Endangered Species Act to Be Strengthened

Endangered Species Act to Be Strengthened

The Biden administration moved on Wednesday to make it easier to protect wildlife from climate disruptions and other threats, restoring protections to the Endangered Species Act that President Donald J. Trump had removed.

Three separate regulations proposed by the United States Fish and Wildlife Service and the National Oceanic and Atmospheric Administration’s fisheries service would make it harder to remove a species from the endangered list and restore a provision that strengthens protections for threatened species, the classification one step below endangered.

The rules also eliminate a Trump-era policy that would have allowed regulators to factor in economic assessments, like estimates of lost revenue for oil and gas operations, when deciding whether a species warrants protection.

Listing species as threatened or endangered must be done, the proposed rule reads, “without reference to possible economic or other impacts of such determination” and be made only based on the scientific evidence.

“The Endangered Species Act is the nation’s foremost conservation law that prevents the extinction of species and supports their recovery,” Martha Williams, director of the Fish and Wildlife Service, said in a statement. She said the proposed changes to the law “reaffirm our commitment to conserving America’s wildlife.”

A global biodiversity crisis has left species collapsing as humans take up more land, overfish the oceans and overheat the planet.

The rules drew immediate opposition from Republicans and industry groups who have long said that the Endangered Species Act unreasonably hampers economic growth.

“These proposed rules take us in the wrong direction,” Representative Bruce Westerman, the Arkansas Republican who leads the House Committee on Natural Resources, said in a statement. He accused the Biden administration of turning the Endangered Species Act “into a political battering ram, rather than a conservation tool.”

Senator Cynthia Lummis, Republican of Wyoming, said the Endangered Species Act needed reform but called the Biden administration’s proposal wrongheaded. “It is already difficult to remove a species from the endangered species list, and this new policy will make it nearly impossible,” Senator Lummis said in a statement.

Many Republicans have made the case that the act is not reasonable because species are rarely removed from the list. Since President Richard M. Nixon signed the measure into law in 1973, more than 1,650 have been listed as threatened or endangered, while 54 have been delisted because their populations rebounded, according to the Fish and Wildlife Service.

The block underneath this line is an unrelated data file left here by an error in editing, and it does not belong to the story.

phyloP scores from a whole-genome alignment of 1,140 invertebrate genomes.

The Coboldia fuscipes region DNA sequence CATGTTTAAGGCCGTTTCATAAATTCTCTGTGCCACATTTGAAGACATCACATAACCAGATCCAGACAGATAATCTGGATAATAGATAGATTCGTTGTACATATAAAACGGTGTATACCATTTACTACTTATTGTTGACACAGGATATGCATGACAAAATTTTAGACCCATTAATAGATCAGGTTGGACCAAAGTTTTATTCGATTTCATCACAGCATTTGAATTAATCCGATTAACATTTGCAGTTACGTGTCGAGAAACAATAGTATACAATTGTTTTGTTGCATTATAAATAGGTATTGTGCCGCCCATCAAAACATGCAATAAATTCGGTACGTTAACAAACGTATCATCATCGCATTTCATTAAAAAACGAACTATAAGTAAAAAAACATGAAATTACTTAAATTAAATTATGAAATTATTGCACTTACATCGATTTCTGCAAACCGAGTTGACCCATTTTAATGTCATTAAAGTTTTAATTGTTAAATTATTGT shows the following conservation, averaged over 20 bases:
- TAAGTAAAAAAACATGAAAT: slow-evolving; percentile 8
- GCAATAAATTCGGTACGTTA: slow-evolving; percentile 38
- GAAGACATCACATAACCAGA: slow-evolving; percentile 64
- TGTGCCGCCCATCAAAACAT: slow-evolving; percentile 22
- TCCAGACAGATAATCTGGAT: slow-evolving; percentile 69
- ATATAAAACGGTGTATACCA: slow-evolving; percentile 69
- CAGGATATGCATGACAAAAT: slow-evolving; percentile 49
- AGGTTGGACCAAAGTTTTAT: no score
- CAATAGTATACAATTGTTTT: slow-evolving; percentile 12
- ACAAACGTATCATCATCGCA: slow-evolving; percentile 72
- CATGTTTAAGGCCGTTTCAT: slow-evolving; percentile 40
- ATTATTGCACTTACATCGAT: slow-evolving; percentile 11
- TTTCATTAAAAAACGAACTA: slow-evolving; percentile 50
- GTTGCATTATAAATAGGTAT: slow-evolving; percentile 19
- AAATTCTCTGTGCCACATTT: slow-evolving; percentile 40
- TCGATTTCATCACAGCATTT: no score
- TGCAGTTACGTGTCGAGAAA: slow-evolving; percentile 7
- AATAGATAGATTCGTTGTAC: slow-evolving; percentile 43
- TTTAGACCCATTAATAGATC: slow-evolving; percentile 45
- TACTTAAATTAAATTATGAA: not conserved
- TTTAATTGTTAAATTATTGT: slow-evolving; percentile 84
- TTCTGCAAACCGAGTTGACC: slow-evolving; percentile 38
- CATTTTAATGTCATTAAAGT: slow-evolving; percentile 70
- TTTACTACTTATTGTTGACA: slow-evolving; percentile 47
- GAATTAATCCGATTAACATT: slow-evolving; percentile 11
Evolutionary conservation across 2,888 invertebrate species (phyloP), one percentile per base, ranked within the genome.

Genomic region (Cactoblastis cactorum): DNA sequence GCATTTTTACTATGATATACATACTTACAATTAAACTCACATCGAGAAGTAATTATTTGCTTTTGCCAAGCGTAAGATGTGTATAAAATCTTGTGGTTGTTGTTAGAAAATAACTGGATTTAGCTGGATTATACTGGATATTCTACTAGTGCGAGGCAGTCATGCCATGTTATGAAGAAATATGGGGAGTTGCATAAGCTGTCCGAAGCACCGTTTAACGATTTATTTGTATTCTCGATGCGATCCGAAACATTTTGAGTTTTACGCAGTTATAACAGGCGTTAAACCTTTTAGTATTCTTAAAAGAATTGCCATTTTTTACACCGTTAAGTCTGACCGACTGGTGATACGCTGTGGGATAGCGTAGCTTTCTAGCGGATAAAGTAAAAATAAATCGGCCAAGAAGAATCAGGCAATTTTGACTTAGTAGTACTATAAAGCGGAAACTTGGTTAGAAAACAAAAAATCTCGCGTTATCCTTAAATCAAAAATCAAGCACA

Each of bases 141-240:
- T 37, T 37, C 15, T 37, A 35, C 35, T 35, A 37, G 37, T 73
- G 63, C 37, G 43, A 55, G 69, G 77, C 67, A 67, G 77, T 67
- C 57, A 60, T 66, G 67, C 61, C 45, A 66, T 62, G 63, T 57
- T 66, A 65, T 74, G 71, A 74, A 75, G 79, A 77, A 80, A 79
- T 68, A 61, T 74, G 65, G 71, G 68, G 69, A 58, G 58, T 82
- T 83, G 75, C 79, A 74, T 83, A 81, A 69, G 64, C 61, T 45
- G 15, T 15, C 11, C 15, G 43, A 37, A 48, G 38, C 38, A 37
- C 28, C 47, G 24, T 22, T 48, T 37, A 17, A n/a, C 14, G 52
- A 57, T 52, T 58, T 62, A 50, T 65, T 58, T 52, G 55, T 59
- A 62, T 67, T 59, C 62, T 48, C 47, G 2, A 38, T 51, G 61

The Trump administration in 2019 put in place what conservationists called some of the most significant and worrisome changes to the law in a decade. It eliminated a provision that ensured threatened species received the same protections as endangered species, and it introduced for the first time the possibility that the cost to industry of protecting a plant or animal might outweigh the scientific data indicating that a species should be listed.

Representative Raúl M. Grijalva of Arizona, the senior Democrat on the natural resources committee, said Mr. Trump’s changes had been “an industry handout that undermined science and put species at risk.”

McCrystie Adams, the managing attorney of conservation law for the Defenders of Wildlife, a conservation group, called the Biden administration’s proposed rules “a really important step forward.”

But she and other activists also said they were disappointed that the rules did not go further in eliminating Trump-era provisions. The Biden administration, for example, did not seek to change language that could let projects proceed as long as they didn’t destroy critical habitat “as a whole.” Activists said that leaves open a loophole for pipelines or other projects that slowly encroach on critical habitat.

“Considering we are in the midst of an extinction crisis, this is a pretty disappointing signal that the Biden administration is really not prioritizing the recovery of endangered species,” said Brett Hartl, government affairs director for the nonprofit Center for Biological Diversity.

The fallout on wildlife from the Trump rules was limited by the change in administration when President Biden took office, said Kristen Boyles, an attorney with Earthjustice, an advocacy group that has challenged the rules in court. But some species were affected, she noted, like the Mount Rainier white-tailed ptarmigan, a small grouse that lives in the Cascade Mountains of Washington and British Columbia, and the Texas hornshell, a freshwater mussel.

The Biden administration’s new rules will be subject to 60 days of public comment before they are finalized, most likely next year. When that happens, industry groups and others are expected to sue to overturn the rules.

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